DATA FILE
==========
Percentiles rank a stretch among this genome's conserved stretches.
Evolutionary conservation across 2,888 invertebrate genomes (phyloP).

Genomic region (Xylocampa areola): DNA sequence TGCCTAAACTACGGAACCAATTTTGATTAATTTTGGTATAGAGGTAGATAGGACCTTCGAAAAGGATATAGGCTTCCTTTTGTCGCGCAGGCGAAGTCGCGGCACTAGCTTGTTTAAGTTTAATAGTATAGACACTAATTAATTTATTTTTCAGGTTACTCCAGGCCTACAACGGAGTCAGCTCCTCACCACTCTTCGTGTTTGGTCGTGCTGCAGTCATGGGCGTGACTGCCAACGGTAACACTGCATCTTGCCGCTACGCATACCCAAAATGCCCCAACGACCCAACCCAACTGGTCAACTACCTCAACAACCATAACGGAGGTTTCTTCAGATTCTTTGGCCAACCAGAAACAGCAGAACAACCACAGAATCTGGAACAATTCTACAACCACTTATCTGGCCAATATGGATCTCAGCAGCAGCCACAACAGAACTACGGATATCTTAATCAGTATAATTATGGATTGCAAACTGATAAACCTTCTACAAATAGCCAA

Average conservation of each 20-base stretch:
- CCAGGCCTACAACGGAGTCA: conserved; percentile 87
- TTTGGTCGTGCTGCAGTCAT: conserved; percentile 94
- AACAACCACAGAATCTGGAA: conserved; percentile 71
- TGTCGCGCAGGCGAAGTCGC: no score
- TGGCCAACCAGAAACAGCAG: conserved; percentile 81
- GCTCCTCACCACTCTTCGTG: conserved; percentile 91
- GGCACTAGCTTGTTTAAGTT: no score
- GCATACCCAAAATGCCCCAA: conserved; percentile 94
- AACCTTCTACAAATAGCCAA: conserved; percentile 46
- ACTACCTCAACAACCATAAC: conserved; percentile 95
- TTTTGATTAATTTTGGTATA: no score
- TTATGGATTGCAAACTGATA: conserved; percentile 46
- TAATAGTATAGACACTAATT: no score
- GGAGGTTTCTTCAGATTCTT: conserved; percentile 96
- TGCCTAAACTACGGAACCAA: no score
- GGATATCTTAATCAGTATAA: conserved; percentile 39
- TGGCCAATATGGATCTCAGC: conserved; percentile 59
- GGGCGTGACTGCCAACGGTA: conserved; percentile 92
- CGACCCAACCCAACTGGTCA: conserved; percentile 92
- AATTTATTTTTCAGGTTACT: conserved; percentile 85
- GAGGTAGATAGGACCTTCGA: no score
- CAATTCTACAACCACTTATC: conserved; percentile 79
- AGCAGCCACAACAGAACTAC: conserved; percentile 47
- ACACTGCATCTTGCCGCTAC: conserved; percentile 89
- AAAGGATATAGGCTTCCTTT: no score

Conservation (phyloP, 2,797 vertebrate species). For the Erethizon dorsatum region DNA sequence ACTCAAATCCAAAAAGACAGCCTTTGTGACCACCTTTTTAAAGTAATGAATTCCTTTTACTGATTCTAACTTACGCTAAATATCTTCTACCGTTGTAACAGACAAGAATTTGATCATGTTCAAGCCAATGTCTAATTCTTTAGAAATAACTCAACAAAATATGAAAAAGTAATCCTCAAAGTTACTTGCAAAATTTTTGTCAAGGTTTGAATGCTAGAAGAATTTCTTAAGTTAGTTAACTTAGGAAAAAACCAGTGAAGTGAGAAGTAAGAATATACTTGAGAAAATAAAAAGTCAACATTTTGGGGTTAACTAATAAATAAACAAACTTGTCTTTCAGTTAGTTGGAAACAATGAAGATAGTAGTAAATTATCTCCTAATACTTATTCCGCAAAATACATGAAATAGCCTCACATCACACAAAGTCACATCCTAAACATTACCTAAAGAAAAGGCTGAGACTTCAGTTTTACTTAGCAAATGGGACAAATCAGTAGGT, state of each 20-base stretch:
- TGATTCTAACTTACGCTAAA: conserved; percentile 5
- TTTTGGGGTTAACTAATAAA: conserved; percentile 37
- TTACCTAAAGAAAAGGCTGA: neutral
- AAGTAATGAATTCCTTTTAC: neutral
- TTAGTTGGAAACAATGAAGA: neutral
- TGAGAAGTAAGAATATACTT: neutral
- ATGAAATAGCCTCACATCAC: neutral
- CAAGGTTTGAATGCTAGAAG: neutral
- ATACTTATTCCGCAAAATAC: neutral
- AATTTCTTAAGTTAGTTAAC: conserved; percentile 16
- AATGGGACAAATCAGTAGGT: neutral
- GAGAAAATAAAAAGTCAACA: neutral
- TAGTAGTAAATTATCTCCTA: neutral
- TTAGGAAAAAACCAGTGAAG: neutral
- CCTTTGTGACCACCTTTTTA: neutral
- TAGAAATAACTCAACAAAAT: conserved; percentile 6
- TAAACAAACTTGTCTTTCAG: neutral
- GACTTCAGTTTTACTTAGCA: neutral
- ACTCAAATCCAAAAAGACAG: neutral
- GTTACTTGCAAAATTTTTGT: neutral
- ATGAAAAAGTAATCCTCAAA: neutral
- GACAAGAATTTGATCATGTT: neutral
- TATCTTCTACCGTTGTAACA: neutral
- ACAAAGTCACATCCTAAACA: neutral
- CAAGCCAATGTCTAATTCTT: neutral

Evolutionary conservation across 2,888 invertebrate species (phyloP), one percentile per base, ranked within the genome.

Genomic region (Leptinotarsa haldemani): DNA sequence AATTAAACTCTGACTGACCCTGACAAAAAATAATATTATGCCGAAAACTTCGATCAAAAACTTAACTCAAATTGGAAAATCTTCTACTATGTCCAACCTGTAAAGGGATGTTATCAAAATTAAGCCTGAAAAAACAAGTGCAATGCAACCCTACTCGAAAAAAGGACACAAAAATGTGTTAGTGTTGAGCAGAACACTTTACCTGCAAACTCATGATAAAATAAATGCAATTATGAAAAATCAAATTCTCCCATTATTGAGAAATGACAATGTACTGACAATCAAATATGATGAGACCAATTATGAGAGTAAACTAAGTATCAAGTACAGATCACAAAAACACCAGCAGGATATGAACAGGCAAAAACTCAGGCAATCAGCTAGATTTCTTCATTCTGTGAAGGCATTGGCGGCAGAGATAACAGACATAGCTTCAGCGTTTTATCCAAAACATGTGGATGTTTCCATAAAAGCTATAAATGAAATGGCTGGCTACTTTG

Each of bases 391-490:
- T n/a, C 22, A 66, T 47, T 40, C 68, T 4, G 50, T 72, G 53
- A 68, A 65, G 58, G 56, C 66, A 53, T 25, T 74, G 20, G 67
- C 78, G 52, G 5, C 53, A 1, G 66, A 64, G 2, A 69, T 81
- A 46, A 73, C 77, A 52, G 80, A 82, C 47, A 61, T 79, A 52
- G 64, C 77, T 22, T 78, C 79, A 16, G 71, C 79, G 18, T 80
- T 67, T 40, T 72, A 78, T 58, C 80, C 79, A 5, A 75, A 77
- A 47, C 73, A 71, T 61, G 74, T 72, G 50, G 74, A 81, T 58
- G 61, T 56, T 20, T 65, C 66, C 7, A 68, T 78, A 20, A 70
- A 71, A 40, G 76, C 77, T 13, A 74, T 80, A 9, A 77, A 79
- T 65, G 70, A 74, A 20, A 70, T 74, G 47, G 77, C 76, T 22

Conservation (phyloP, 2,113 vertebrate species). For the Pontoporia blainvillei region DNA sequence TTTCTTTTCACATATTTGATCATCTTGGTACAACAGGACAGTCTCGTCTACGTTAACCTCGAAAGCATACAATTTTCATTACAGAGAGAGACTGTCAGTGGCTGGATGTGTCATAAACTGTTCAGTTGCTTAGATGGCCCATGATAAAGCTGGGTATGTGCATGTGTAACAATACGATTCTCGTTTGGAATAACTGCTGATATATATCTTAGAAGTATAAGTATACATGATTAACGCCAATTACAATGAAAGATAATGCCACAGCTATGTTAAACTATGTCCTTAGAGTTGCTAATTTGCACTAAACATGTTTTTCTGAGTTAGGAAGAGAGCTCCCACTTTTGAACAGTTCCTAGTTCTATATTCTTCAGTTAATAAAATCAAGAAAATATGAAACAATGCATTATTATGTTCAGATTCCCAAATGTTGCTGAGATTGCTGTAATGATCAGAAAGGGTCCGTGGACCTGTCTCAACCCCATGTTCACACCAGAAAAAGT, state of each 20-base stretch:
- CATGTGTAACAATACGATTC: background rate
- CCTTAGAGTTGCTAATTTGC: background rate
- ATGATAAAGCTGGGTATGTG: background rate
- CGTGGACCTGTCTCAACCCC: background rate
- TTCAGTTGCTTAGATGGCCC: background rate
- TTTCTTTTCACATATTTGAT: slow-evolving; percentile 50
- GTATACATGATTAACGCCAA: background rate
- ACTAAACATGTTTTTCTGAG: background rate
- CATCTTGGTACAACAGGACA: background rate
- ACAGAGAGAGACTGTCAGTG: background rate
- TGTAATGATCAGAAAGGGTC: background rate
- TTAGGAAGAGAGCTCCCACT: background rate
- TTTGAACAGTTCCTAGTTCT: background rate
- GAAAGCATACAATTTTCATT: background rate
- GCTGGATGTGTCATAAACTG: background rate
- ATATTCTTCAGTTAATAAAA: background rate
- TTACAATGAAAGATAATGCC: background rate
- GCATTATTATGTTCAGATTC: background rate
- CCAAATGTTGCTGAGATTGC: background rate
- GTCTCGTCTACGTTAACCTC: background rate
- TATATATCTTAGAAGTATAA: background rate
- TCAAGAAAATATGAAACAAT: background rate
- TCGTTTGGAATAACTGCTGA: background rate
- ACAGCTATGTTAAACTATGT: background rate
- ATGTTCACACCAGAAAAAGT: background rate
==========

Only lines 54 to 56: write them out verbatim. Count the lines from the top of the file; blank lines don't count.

- ACAAAGTCACATCCTAAACA: neutral
- CAAGCCAATGTCTAATTCTT: neutral

Evolutionary conservation across 2,888 invertebrate species (phyloP), one percentile per base, ranked within the genome.